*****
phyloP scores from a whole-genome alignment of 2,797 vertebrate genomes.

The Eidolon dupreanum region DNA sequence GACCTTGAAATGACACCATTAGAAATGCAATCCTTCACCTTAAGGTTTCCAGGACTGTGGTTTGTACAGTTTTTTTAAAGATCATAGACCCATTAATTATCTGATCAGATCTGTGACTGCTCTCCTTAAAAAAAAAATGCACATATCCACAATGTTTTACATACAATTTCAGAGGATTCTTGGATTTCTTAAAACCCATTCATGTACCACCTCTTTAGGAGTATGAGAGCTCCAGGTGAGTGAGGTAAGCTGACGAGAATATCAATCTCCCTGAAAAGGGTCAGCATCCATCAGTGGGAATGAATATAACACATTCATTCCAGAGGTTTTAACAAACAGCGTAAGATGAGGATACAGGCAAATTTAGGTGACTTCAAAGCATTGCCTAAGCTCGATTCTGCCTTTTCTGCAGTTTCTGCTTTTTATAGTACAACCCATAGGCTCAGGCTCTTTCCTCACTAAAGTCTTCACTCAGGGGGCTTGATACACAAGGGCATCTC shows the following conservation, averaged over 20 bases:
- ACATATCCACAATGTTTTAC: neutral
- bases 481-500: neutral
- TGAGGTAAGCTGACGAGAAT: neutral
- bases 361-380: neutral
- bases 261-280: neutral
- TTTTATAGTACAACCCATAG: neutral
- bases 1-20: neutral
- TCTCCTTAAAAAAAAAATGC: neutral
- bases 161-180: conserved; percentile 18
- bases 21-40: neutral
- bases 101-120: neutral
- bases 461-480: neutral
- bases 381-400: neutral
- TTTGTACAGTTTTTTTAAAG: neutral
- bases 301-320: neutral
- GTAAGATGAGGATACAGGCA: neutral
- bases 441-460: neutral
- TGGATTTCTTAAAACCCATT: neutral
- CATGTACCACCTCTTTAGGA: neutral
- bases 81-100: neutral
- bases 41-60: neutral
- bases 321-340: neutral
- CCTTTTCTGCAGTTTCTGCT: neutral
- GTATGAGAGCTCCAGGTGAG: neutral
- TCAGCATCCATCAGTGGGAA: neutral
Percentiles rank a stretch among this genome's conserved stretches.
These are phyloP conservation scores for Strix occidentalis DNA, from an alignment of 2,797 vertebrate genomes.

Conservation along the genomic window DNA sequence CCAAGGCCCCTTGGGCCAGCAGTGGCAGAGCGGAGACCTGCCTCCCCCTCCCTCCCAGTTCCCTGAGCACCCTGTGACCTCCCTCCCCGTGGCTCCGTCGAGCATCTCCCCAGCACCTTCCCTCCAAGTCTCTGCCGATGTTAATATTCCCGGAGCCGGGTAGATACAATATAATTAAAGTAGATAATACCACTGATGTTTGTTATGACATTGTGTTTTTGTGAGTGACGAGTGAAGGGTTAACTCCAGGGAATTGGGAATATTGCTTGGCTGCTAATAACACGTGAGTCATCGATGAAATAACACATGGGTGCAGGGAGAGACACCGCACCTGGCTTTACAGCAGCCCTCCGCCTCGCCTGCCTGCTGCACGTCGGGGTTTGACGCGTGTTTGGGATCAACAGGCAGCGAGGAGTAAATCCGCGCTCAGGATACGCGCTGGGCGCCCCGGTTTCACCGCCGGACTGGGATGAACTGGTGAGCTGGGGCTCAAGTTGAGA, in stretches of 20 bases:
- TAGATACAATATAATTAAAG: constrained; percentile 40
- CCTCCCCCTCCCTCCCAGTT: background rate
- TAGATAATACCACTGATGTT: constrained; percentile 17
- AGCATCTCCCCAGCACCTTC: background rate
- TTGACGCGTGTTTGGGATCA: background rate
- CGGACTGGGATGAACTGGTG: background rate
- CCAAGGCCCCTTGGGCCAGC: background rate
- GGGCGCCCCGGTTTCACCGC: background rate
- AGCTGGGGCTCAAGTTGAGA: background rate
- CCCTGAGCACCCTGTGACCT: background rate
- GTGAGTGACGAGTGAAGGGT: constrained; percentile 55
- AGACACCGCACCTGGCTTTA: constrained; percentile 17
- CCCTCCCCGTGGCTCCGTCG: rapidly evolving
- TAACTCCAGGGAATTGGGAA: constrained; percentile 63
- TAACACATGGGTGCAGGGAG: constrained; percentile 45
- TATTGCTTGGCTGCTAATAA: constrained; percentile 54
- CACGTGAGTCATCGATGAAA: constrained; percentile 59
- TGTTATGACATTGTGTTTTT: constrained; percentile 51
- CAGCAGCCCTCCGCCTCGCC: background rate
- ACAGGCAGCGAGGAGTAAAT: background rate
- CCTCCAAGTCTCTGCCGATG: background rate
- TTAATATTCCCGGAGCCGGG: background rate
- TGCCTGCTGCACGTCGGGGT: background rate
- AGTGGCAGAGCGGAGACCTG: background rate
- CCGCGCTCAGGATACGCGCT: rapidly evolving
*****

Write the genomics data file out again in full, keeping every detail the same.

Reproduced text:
phyloP scores from a whole-genome alignment of 2,797 vertebrate genomes.

The Eidolon dupreanum region DNA sequence GACCTTGAAATGACACCATTAGAAATGCAATCCTTCACCTTAAGGTTTCCAGGACTGTGGTTTGTACAGTTTTTTTAAAGATCATAGACCCATTAATTATCTGATCAGATCTGTGACTGCTCTCCTTAAAAAAAAAATGCACATATCCACAATGTTTTACATACAATTTCAGAGGATTCTTGGATTTCTTAAAACCCATTCATGTACCACCTCTTTAGGAGTATGAGAGCTCCAGGTGAGTGAGGTAAGCTGACGAGAATATCAATCTCCCTGAAAAGGGTCAGCATCCATCAGTGGGAATGAATATAACACATTCATTCCAGAGGTTTTAACAAACAGCGTAAGATGAGGATACAGGCAAATTTAGGTGACTTCAAAGCATTGCCTAAGCTCGATTCTGCCTTTTCTGCAGTTTCTGCTTTTTATAGTACAACCCATAGGCTCAGGCTCTTTCCTCACTAAAGTCTTCACTCAGGGGGCTTGATACACAAGGGCATCTC shows the following conservation, averaged over 20 bases:
- ACATATCCACAATGTTTTAC: neutral
- bases 481-500: neutral
- TGAGGTAAGCTGACGAGAAT: neutral
- bases 361-380: neutral
- bases 261-280: neutral
- TTTTATAGTACAACCCATAG: neutral
- bases 1-20: neutral
- TCTCCTTAAAAAAAAAATGC: neutral
- bases 161-180: conserved; percentile 18
- bases 21-40: neutral
- bases 101-120: neutral
- bases 461-480: neutral
- bases 381-400: neutral
- TTTGTACAGTTTTTTTAAAG: neutral
- bases 301-320: neutral
- GTAAGATGAGGATACAGGCA: neutral
- bases 441-460: neutral
- TGGATTTCTTAAAACCCATT: neutral
- CATGTACCACCTCTTTAGGA: neutral
- bases 81-100: neutral
- bases 41-60: neutral
- bases 321-340: neutral
- CCTTTTCTGCAGTTTCTGCT: neutral
- GTATGAGAGCTCCAGGTGAG: neutral
- TCAGCATCCATCAGTGGGAA: neutral
Percentiles rank a stretch among this genome's conserved stretches.
These are phyloP conservation scores for Strix occidentalis DNA, from an alignment of 2,797 vertebrate genomes.

Conservation along the genomic window DNA sequence CCAAGGCCCCTTGGGCCAGCAGTGGCAGAGCGGAGACCTGCCTCCCCCTCCCTCCCAGTTCCCTGAGCACCCTGTGACCTCCCTCCCCGTGGCTCCGTCGAGCATCTCCCCAGCACCTTCCCTCCAAGTCTCTGCCGATGTTAATATTCCCGGAGCCGGGTAGATACAATATAATTAAAGTAGATAATACCACTGATGTTTGTTATGACATTGTGTTTTTGTGAGTGACGAGTGAAGGGTTAACTCCAGGGAATTGGGAATATTGCTTGGCTGCTAATAACACGTGAGTCATCGATGAAATAACACATGGGTGCAGGGAGAGACACCGCACCTGGCTTTACAGCAGCCCTCCGCCTCGCCTGCCTGCTGCACGTCGGGGTTTGACGCGTGTTTGGGATCAACAGGCAGCGAGGAGTAAATCCGCGCTCAGGATACGCGCTGGGCGCCCCGGTTTCACCGCCGGACTGGGATGAACTGGTGAGCTGGGGCTCAAGTTGAGA, in stretches of 20 bases:
- TAGATACAATATAATTAAAG: constrained; percentile 40
- CCTCCCCCTCCCTCCCAGTT: background rate
- TAGATAATACCACTGATGTT: constrained; percentile 17
- AGCATCTCCCCAGCACCTTC: background rate
- TTGACGCGTGTTTGGGATCA: background rate
- CGGACTGGGATGAACTGGTG: background rate
- CCAAGGCCCCTTGGGCCAGC: background rate
- GGGCGCCCCGGTTTCACCGC: background rate
- AGCTGGGGCTCAAGTTGAGA: background rate
- CCCTGAGCACCCTGTGACCT: background rate
- GTGAGTGACGAGTGAAGGGT: constrained; percentile 55
- AGACACCGCACCTGGCTTTA: constrained; percentile 17
- CCCTCCCCGTGGCTCCGTCG: rapidly evolving
- TAACTCCAGGGAATTGGGAA: constrained; percentile 63
- TAACACATGGGTGCAGGGAG: constrained; percentile 45
- TATTGCTTGGCTGCTAATAA: constrained; percentile 54
- CACGTGAGTCATCGATGAAA: constrained; percentile 59
- TGTTATGACATTGTGTTTTT: constrained; percentile 51
- CAGCAGCCCTCCGCCTCGCC: background rate
- ACAGGCAGCGAGGAGTAAAT: background rate
- CCTCCAAGTCTCTGCCGATG: background rate
- TTAATATTCCCGGAGCCGGG: background rate
- TGCCTGCTGCACGTCGGGGT: background rate
- AGTGGCAGAGCGGAGACCTG: background rate
- CCGCGCTCAGGATACGCGCT: rapidly evolving